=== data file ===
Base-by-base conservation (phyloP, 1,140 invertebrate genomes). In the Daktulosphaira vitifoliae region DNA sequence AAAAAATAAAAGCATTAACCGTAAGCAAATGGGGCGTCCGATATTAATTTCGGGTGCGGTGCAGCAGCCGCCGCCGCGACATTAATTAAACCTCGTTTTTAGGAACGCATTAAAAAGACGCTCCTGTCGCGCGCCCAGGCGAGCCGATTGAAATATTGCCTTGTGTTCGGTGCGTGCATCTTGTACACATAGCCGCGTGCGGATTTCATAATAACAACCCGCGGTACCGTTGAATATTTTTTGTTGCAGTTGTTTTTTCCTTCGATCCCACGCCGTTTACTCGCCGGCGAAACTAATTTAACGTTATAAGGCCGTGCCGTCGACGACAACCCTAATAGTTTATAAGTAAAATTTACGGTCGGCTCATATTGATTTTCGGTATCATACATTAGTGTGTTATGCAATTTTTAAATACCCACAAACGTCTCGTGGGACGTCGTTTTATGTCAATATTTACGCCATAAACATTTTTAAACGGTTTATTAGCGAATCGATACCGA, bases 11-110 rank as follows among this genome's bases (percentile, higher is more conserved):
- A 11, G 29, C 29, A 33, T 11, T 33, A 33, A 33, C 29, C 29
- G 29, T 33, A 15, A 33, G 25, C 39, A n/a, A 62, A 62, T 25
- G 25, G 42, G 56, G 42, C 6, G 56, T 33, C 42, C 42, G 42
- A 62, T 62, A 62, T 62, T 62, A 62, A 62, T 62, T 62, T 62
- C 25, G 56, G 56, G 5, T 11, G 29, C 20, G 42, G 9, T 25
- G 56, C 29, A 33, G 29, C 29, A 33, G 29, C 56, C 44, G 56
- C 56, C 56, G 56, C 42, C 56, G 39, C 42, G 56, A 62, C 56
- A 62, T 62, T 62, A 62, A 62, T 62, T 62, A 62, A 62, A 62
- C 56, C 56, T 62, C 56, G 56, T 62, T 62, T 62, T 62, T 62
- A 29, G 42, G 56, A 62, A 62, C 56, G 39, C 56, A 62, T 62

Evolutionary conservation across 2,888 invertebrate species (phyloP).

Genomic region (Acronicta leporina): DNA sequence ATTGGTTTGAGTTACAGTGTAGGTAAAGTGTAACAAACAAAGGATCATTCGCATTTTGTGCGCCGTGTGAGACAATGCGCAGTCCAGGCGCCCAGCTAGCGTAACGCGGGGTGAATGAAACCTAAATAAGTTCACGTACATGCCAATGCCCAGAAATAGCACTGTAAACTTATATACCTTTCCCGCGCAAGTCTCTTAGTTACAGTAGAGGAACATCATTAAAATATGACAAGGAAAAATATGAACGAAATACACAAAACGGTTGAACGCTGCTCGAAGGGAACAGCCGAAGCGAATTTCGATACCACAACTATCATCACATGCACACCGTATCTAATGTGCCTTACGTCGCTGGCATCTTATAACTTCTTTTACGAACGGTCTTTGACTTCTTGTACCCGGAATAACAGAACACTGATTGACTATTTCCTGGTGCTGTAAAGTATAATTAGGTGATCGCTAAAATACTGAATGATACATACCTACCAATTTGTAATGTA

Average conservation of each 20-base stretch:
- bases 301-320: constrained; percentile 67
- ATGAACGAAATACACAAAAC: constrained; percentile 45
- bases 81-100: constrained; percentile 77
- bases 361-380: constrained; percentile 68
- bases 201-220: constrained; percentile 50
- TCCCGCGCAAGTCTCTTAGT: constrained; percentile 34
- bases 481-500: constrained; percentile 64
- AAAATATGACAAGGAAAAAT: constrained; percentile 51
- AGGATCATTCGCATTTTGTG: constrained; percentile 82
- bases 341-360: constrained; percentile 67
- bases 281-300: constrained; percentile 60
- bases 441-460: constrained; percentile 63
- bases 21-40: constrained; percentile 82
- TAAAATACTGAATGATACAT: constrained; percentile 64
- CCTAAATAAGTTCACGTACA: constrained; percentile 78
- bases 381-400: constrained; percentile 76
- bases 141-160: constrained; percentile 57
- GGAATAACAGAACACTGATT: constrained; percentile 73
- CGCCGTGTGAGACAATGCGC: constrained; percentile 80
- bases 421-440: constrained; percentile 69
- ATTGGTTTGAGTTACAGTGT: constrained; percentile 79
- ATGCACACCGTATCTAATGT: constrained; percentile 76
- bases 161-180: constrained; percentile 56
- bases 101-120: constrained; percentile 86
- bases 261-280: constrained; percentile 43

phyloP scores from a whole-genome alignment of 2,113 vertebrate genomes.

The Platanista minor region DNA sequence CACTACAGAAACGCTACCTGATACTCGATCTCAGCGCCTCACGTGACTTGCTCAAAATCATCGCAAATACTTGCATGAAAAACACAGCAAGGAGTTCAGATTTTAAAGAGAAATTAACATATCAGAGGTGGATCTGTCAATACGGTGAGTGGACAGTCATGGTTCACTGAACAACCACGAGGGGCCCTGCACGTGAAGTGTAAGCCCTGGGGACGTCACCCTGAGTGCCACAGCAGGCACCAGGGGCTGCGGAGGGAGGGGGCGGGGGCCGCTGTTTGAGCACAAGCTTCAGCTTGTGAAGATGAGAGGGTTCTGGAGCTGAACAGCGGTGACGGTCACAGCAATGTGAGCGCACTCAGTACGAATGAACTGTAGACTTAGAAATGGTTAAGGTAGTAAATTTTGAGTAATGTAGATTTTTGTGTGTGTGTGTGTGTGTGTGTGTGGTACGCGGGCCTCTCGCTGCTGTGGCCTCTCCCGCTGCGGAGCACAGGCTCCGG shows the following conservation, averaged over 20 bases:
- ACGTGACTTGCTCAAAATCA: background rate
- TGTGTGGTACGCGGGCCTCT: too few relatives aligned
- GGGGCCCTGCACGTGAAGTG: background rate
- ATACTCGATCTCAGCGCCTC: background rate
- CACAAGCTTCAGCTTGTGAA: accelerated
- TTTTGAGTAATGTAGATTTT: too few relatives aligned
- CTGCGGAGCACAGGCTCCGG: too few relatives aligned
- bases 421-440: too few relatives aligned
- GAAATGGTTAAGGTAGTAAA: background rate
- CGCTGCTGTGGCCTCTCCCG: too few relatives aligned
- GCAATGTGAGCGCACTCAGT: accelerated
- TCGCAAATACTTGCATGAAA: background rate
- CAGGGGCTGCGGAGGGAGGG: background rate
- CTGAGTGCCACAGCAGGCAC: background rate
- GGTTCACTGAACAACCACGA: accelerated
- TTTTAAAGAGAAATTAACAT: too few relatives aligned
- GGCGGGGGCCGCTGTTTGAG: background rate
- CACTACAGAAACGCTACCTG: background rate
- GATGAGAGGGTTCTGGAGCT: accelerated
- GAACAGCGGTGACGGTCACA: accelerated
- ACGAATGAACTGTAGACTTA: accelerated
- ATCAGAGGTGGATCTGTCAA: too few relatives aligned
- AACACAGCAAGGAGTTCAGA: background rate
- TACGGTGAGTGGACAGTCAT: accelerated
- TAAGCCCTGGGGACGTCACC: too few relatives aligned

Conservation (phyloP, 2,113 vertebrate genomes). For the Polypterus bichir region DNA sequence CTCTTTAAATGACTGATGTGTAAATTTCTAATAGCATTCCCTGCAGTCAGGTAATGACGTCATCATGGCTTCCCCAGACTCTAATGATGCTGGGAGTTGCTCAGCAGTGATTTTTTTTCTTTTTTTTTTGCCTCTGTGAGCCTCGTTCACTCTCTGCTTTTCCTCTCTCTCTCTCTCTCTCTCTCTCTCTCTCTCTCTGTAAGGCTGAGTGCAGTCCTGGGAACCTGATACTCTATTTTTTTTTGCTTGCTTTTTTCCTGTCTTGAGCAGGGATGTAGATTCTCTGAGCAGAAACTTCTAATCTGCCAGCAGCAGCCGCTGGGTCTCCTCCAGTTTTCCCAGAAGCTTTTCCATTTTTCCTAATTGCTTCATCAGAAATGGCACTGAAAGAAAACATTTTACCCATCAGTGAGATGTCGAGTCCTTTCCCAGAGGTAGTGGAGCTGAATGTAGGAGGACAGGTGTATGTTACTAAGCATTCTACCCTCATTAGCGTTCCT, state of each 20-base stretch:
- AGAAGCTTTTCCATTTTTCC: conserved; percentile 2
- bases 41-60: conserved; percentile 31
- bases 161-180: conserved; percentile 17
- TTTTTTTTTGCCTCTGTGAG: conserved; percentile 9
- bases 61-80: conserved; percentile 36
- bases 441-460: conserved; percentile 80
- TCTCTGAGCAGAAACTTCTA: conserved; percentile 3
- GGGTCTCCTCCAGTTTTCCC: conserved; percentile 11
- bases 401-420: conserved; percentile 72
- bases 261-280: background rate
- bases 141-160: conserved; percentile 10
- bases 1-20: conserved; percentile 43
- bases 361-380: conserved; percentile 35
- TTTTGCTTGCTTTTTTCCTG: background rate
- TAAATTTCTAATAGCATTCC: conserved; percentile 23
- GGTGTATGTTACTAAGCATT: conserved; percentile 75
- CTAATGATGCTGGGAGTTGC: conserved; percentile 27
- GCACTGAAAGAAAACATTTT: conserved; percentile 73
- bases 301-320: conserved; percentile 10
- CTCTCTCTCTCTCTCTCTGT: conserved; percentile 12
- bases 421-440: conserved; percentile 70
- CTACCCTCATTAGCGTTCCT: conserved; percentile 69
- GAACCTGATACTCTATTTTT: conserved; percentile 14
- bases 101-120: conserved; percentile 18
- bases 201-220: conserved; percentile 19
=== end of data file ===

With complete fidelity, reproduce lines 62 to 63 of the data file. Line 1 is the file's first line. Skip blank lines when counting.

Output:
- ACGAATGAACTGTAGACTTA: accelerated
- ATCAGAGGTGGATCTGTCAA: too few relatives aligned